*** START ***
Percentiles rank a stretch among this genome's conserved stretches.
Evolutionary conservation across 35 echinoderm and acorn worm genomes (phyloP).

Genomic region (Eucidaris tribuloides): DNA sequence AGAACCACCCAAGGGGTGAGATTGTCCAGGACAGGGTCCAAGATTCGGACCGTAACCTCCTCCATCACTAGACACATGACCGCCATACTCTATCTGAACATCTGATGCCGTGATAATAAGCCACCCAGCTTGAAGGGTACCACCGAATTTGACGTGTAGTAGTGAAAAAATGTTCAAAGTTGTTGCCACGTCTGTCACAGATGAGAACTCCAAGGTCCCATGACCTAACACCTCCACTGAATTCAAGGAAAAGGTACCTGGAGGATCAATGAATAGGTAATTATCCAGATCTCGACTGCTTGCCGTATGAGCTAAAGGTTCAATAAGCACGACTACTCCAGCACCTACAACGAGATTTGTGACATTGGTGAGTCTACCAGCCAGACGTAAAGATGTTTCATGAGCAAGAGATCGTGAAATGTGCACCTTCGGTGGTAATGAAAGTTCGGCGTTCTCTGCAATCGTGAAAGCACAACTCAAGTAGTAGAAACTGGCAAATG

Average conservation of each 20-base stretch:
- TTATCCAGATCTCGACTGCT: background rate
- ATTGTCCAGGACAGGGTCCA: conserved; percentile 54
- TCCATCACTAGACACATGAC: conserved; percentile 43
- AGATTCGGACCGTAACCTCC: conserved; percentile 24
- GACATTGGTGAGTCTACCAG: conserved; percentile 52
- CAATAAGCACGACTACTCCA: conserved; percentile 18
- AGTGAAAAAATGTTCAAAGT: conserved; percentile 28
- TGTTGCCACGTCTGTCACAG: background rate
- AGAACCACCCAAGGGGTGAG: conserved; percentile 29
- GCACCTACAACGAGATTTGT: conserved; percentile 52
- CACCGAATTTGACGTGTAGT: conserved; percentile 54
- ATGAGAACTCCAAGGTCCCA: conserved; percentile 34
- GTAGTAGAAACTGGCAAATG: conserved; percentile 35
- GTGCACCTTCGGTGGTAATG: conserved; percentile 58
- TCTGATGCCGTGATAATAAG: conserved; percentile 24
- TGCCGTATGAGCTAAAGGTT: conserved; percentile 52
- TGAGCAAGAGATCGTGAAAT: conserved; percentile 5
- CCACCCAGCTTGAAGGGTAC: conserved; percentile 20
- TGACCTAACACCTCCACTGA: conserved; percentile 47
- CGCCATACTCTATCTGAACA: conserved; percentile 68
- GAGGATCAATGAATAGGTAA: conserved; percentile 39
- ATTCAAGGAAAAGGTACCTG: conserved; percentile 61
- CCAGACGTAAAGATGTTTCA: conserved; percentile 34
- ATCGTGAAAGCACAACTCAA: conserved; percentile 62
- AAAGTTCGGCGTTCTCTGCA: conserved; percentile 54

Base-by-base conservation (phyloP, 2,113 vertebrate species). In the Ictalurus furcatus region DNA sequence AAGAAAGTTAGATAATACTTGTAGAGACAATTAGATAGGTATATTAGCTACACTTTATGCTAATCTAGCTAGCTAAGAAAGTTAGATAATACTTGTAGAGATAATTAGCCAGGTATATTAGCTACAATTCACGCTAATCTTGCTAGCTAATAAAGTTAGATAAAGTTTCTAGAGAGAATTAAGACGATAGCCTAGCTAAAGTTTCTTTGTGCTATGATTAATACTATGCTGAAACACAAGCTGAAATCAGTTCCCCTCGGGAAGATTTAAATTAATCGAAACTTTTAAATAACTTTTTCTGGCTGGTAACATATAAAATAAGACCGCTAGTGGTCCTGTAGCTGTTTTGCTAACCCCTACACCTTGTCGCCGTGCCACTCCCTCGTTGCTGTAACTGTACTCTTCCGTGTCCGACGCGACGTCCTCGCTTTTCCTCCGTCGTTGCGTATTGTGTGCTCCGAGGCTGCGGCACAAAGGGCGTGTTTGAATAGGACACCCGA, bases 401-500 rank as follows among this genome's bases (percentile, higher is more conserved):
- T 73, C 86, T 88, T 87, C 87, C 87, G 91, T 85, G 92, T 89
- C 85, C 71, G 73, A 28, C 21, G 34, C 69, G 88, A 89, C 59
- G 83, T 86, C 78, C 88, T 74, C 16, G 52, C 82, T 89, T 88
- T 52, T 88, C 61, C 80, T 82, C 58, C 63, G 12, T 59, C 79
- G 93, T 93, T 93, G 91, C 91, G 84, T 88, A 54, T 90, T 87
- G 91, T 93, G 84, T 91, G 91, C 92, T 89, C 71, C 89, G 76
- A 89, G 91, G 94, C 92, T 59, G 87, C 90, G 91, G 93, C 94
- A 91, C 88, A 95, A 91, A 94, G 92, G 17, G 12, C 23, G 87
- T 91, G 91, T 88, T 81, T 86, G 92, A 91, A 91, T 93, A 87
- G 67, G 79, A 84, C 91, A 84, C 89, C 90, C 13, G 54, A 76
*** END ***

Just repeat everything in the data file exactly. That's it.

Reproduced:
Percentiles rank a stretch among this genome's conserved stretches.
Evolutionary conservation across 35 echinoderm and acorn worm genomes (phyloP).

Genomic region (Eucidaris tribuloides): DNA sequence AGAACCACCCAAGGGGTGAGATTGTCCAGGACAGGGTCCAAGATTCGGACCGTAACCTCCTCCATCACTAGACACATGACCGCCATACTCTATCTGAACATCTGATGCCGTGATAATAAGCCACCCAGCTTGAAGGGTACCACCGAATTTGACGTGTAGTAGTGAAAAAATGTTCAAAGTTGTTGCCACGTCTGTCACAGATGAGAACTCCAAGGTCCCATGACCTAACACCTCCACTGAATTCAAGGAAAAGGTACCTGGAGGATCAATGAATAGGTAATTATCCAGATCTCGACTGCTTGCCGTATGAGCTAAAGGTTCAATAAGCACGACTACTCCAGCACCTACAACGAGATTTGTGACATTGGTGAGTCTACCAGCCAGACGTAAAGATGTTTCATGAGCAAGAGATCGTGAAATGTGCACCTTCGGTGGTAATGAAAGTTCGGCGTTCTCTGCAATCGTGAAAGCACAACTCAAGTAGTAGAAACTGGCAAATG

Average conservation of each 20-base stretch:
- TTATCCAGATCTCGACTGCT: background rate
- ATTGTCCAGGACAGGGTCCA: conserved; percentile 54
- TCCATCACTAGACACATGAC: conserved; percentile 43
- AGATTCGGACCGTAACCTCC: conserved; percentile 24
- GACATTGGTGAGTCTACCAG: conserved; percentile 52
- CAATAAGCACGACTACTCCA: conserved; percentile 18
- AGTGAAAAAATGTTCAAAGT: conserved; percentile 28
- TGTTGCCACGTCTGTCACAG: background rate
- AGAACCACCCAAGGGGTGAG: conserved; percentile 29
- GCACCTACAACGAGATTTGT: conserved; percentile 52
- CACCGAATTTGACGTGTAGT: conserved; percentile 54
- ATGAGAACTCCAAGGTCCCA: conserved; percentile 34
- GTAGTAGAAACTGGCAAATG: conserved; percentile 35
- GTGCACCTTCGGTGGTAATG: conserved; percentile 58
- TCTGATGCCGTGATAATAAG: conserved; percentile 24
- TGCCGTATGAGCTAAAGGTT: conserved; percentile 52
- TGAGCAAGAGATCGTGAAAT: conserved; percentile 5
- CCACCCAGCTTGAAGGGTAC: conserved; percentile 20
- TGACCTAACACCTCCACTGA: conserved; percentile 47
- CGCCATACTCTATCTGAACA: conserved; percentile 68
- GAGGATCAATGAATAGGTAA: conserved; percentile 39
- ATTCAAGGAAAAGGTACCTG: conserved; percentile 61
- CCAGACGTAAAGATGTTTCA: conserved; percentile 34
- ATCGTGAAAGCACAACTCAA: conserved; percentile 62
- AAAGTTCGGCGTTCTCTGCA: conserved; percentile 54

Base-by-base conservation (phyloP, 2,113 vertebrate species). In the Ictalurus furcatus region DNA sequence AAGAAAGTTAGATAATACTTGTAGAGACAATTAGATAGGTATATTAGCTACACTTTATGCTAATCTAGCTAGCTAAGAAAGTTAGATAATACTTGTAGAGATAATTAGCCAGGTATATTAGCTACAATTCACGCTAATCTTGCTAGCTAATAAAGTTAGATAAAGTTTCTAGAGAGAATTAAGACGATAGCCTAGCTAAAGTTTCTTTGTGCTATGATTAATACTATGCTGAAACACAAGCTGAAATCAGTTCCCCTCGGGAAGATTTAAATTAATCGAAACTTTTAAATAACTTTTTCTGGCTGGTAACATATAAAATAAGACCGCTAGTGGTCCTGTAGCTGTTTTGCTAACCCCTACACCTTGTCGCCGTGCCACTCCCTCGTTGCTGTAACTGTACTCTTCCGTGTCCGACGCGACGTCCTCGCTTTTCCTCCGTCGTTGCGTATTGTGTGCTCCGAGGCTGCGGCACAAAGGGCGTGTTTGAATAGGACACCCGA, bases 401-500 rank as follows among this genome's bases (percentile, higher is more conserved):
- T 73, C 86, T 88, T 87, C 87, C 87, G 91, T 85, G 92, T 89
- C 85, C 71, G 73, A 28, C 21, G 34, C 69, G 88, A 89, C 59
- G 83, T 86, C 78, C 88, T 74, C 16, G 52, C 82, T 89, T 88
- T 52, T 88, C 61, C 80, T 82, C 58, C 63, G 12, T 59, C 79
- G 93, T 93, T 93, G 91, C 91, G 84, T 88, A 54, T 90, T 87
- G 91, T 93, G 84, T 91, G 91, C 92, T 89, C 71, C 89, G 76
- A 89, G 91, G 94, C 92, T 59, G 87, C 90, G 91, G 93, C 94
- A 91, C 88, A 95, A 91, A 94, G 92, G 17, G 12, C 23, G 87
- T 91, G 91, T 88, T 81, T 86, G 92, A 91, A 91, T 93, A 87
- G 67, G 79, A 84, C 91, A 84, C 89, C 90, C 13, G 54, A 76